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A wonderful thing is work, I could watch it all day.  ( See my Blog entry )

October 8, 2012 at 4:18 PM Flag Quote & Reply

Alaska.
Site Owner
Posts: 1409

Mines, Worcestershire, Pensax, Abberley,


Already mentioned in this topic, Thomas Moilliet Esq, was fairly typical of most mine owners. He gave over the day to day running of the mine to a so called " Charter Master," one William Neath, who was, supposedly, a competant and experienced miner. This gave him a bit of distance from any blame, should accidents happen. The accident was Emanuel Price, aged 19, crushed to death beneath a few odd tons of falling coal at the Pull House Colliery, Pensax, on the 8th August 1864. He was forced to listen, at the inquest at the New Inn, Abberley, to first his Charter Master, Neath, and then a witness, miner George Aston, tell the Coroner, that it was usual to advance the roadway to new workings, anything up to 30 feet before any timber supports were put in place. Astons father, Samuel, was the mines General Manager, and did not give any evidence. The verdict, as usual, was accidental death. Other deaths around this small coalfield include 28 year old George Hopcutt, a Butty, having his entire head crushed when someone moved the engine while he was tightening a loose bolt, in 1857 at Old Hall. Benjamin Wagstaff was killed two years earlier, in the Arley Colliery, buried under a pile of rather wet fire clay. George Ashton, just turned 20, and a relative of the owner of the Glebe Colliery, ( his father ) was seriously injured in a fire damp explosion on 11th January, 1859, and died five days later. Charles Price, who may have suffered from epilepsy, fell out of the skip on the way up after his shift at the Bayton Colliery, in 1872. Well thats what the owner, Joseph Crump told the Coroner. Back at the Old Hall, William Morgan, a 40 year old pikeman, was crushed to death after the roof fell in on 19th November,1877. Benjamin Jones was sinking a new shaft at the Glebe Colliery, in January 1882, and while working at the bottom of it, was smacked on the head, by a wooden wedge, which someone had carelessly dropped, or thrown, down the shaft. He died a few hours later. Now while a lot of these mines were not all that deep, the dangers of mining are still the same, one mistake, and it's likely to be your last.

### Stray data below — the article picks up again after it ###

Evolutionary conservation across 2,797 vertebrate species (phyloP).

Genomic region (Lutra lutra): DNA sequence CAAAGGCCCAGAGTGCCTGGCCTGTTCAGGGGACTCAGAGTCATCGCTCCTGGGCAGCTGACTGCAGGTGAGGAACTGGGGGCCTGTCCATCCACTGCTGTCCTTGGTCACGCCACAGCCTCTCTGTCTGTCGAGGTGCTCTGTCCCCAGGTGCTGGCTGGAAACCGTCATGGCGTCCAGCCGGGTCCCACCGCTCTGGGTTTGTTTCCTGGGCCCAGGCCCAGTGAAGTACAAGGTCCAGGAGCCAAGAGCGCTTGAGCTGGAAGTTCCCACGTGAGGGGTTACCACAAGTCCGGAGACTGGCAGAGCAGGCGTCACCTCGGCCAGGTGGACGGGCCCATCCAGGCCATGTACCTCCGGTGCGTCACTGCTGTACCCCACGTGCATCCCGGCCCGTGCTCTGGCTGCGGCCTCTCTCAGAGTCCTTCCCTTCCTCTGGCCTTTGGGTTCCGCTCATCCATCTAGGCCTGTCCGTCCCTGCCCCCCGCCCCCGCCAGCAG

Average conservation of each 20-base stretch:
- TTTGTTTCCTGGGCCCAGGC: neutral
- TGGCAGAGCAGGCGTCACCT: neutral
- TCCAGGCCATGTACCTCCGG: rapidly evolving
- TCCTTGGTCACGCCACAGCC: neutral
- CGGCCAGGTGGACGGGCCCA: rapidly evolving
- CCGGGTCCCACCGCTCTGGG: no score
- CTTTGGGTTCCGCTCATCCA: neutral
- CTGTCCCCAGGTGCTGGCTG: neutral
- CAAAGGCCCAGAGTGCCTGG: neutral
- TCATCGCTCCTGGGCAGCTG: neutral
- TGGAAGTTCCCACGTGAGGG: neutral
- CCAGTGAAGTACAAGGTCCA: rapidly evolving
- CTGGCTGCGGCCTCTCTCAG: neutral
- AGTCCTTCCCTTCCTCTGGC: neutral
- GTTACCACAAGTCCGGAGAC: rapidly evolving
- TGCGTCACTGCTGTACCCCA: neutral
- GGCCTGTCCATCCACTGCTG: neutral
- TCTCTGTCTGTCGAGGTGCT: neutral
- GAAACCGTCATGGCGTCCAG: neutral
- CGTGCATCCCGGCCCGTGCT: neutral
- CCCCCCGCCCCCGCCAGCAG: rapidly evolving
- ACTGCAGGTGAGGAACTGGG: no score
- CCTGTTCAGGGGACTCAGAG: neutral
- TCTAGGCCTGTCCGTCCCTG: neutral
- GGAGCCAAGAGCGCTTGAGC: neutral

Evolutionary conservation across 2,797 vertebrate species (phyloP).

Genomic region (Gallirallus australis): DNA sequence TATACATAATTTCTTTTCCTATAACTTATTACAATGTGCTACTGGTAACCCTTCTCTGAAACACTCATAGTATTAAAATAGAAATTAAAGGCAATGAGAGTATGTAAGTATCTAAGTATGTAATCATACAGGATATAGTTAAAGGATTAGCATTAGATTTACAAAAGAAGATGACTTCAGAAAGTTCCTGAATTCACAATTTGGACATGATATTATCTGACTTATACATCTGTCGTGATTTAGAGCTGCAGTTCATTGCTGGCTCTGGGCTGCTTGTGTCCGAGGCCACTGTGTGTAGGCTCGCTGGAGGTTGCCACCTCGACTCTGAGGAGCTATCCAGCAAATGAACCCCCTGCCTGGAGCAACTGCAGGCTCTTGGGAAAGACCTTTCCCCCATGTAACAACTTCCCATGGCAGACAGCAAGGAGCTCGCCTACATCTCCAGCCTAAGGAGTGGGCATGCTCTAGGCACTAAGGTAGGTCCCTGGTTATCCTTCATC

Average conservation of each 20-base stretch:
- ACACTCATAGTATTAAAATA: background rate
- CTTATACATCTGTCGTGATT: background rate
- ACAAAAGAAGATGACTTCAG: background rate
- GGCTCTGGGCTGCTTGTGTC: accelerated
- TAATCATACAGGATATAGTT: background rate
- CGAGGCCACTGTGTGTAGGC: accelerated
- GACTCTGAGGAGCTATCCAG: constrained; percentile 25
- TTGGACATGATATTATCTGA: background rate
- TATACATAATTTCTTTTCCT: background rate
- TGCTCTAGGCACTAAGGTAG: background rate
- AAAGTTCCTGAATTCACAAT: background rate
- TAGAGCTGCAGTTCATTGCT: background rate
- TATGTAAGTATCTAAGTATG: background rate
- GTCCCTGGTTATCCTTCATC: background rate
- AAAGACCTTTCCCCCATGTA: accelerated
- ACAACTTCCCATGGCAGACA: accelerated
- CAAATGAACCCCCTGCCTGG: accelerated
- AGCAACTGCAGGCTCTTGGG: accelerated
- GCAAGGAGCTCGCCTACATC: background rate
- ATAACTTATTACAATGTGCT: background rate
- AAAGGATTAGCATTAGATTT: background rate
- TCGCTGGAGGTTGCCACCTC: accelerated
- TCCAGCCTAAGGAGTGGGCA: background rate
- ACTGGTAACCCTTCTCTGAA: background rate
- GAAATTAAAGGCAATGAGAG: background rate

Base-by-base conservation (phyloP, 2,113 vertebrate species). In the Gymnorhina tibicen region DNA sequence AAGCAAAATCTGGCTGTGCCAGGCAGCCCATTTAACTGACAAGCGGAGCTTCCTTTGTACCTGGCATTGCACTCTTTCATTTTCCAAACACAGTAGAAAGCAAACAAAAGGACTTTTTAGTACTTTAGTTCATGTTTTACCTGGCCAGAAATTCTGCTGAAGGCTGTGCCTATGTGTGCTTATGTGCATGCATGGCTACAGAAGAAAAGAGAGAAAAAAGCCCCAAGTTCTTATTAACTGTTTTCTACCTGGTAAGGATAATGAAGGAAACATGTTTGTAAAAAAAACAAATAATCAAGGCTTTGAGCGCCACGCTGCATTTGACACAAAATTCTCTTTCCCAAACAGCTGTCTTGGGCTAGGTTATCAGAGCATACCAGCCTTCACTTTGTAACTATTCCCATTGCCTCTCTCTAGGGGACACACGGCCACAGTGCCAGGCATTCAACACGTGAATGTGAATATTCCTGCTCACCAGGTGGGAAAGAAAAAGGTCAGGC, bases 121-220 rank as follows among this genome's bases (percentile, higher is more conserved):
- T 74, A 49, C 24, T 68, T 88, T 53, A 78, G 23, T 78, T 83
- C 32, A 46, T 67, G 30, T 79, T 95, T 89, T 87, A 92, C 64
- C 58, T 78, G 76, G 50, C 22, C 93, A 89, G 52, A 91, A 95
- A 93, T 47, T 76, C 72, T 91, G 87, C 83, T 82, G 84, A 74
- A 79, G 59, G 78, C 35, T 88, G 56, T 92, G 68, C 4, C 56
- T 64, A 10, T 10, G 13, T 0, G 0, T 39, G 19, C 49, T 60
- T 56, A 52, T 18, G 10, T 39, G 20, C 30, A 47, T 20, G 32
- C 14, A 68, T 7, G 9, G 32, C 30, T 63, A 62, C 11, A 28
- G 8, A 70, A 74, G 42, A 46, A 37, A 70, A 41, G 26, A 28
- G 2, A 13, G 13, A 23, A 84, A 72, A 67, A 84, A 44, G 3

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A wonderful thing is work, I could watch it all day.  ( See my Blog entry )

January 19, 2013 at 3:23 PM Flag Quote & Reply